When Selby Kiffer and Ella Hall, specialists in books and manuscripts at Sotheby’s, arrived at the Jay-Verges home, tucked into a hillside off Mulholland Drive, they were taken aback by the size and breadth of the idiosyncratic collection. A Sotheby’s veteran, Kiffer was more familiar with Thomas Jefferson and Herman Melville than with Toby the Sapient Pig, or Ralph Terry, the silhouette artist known as The Man With the Mysterious Fingers.
But Kiffer recognized how this singular collection was an extension of the man. Part of it came from Jay’s resolve to keep alive the memory of the curious and astounding performers of the past. And part was rooted in a kind of self-education — an exploration of how Ricky Potash, unhappy child in Elizabeth, N.J., became Ricky Jay, “The Scholar Mountebank,” as the playwright David Mamet, his close friend, once described him.
“I think he wanted to know whose shoulders he was standing on,” Kiffer said in an interview at Sotheby’s headquarters, on Manhattan’s Upper East Side, where he was preparing for a two-day auction of Jay’s collection beginning Oct. 27.
Jay cannot be summed up with some concise carnival-barker pitch. He was a magician’s magician, a sleight-of-hand grand master and, as he liked to say, “a student of deception and occasional practitioner.” With his road-traveled face and baleful gaze, he often seemed torn between lightening your wallet or ending your misery with the flick of a playing card to the forehead. (Among his many books: “Cards As Weapons.”)
Friends described him as loyal and big-hearted, curmudgeonly and complex, forever on the lookout for the “villains” in the world. “He was rightfully judgmental,” his longtime friend Steve Martin said.
He was also a champion complainer who believed that the fates conspired against him from having, say, a hotel room to his liking. He did not enjoy the company of children or dogs; that is, until he and Verges got a Bernese Mountain Dog named Boswell, and suddenly, as if by magic, he was transformed into a dog person.
“I have a theory,” Martin said. “As you age, you either become your best or worst self. Ricky became his best self.”
In Jay’s telling, about the only redeeming aspect of his childhood was having an amateur magician for a grandfather, who taught him the fundamentals and personally introduced him to assorted masters of conjuring. The Cardinis, Slydinis and Al Flossos of the world took the boy under their caped wings.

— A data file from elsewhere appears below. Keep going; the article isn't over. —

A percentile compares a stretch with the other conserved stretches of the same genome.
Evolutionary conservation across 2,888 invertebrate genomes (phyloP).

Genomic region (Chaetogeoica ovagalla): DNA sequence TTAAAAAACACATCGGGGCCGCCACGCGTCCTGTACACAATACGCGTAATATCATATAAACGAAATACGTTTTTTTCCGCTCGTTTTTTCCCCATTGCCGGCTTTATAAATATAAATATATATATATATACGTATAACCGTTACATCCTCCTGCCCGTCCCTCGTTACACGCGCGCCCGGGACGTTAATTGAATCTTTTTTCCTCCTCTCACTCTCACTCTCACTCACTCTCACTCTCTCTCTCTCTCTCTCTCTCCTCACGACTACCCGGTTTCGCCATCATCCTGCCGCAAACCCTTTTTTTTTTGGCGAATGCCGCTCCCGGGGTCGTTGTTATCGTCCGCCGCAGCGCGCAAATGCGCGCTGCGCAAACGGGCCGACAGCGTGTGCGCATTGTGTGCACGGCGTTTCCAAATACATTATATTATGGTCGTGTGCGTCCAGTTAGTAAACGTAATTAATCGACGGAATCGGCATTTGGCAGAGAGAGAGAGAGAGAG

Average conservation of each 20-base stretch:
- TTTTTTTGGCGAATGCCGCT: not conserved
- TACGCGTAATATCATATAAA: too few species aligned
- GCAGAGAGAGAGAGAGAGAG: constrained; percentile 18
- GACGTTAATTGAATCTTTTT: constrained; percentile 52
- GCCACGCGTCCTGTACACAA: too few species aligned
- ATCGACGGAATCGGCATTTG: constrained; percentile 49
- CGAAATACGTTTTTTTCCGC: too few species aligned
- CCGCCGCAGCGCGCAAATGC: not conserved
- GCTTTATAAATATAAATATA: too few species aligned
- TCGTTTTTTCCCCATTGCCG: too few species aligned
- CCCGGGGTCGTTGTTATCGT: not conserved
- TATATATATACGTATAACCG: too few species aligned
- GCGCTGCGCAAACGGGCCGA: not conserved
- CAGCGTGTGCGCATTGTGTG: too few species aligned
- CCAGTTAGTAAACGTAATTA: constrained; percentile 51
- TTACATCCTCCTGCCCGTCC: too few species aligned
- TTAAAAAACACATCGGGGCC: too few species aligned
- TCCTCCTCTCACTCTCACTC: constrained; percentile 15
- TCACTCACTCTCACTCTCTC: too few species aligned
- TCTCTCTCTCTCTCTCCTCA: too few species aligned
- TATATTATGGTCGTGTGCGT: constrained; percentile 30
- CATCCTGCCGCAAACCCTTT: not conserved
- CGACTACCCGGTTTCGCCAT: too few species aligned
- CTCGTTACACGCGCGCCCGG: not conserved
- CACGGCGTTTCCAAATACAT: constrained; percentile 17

When Jay wasn’t performing — he was doing magic on television before he hit puberty — he was reading up on the deceptive arts or practicing with his 52 assistants. (He carried packs of cards with him wherever he went, his wife said, and was constantly practicing his shuffling technique, including while at the movies.)
By his 20s, Jay was a longhaired magician performing on the road, opening for rock bands and appearing on talk shows. As he traveled, he would scour the local bookstores and antiquarian shops for what he once wrote were his two central pursuits: “the broad field of deception (and the subgenres of illusion, cheating, fraud, and swindling); and the exploits and accomplishments of unusual entertainers.”
He became an erudite scholar of his particular interests, his keen eye and sagacity legendary among collectors and often on display in his stage performances and lectures. “He was able to enter the world of amazing things and have a career from it,” Victoria Dailey, a bookseller, writer and friend, said. “Collect it, understand it, channel it. I can’t say imitate it, because he was it.”
Dailey said that Jay once asked her to close her hands. He said a few things, and then pulled a coin from her ear.
“Then he said, ‘Open your hands,’” she recalled. “And there were coins in them. They were my own hands. And they had been closed.”
After Jay and Verges became a couple in the mid-1990s, they bought this Beverly Hills house, which was in move-in condition and offered a glorious view of Benedict Canyon. “But for Ricky it was really the space,” Verges said. “There were a lot of bookshelves here.”
It took two truckloads to haul Jay’s collection from the one-bedroom apartment he was vacating. “And Ricky was so nervous,” Verges said. “He made us follow the truck.”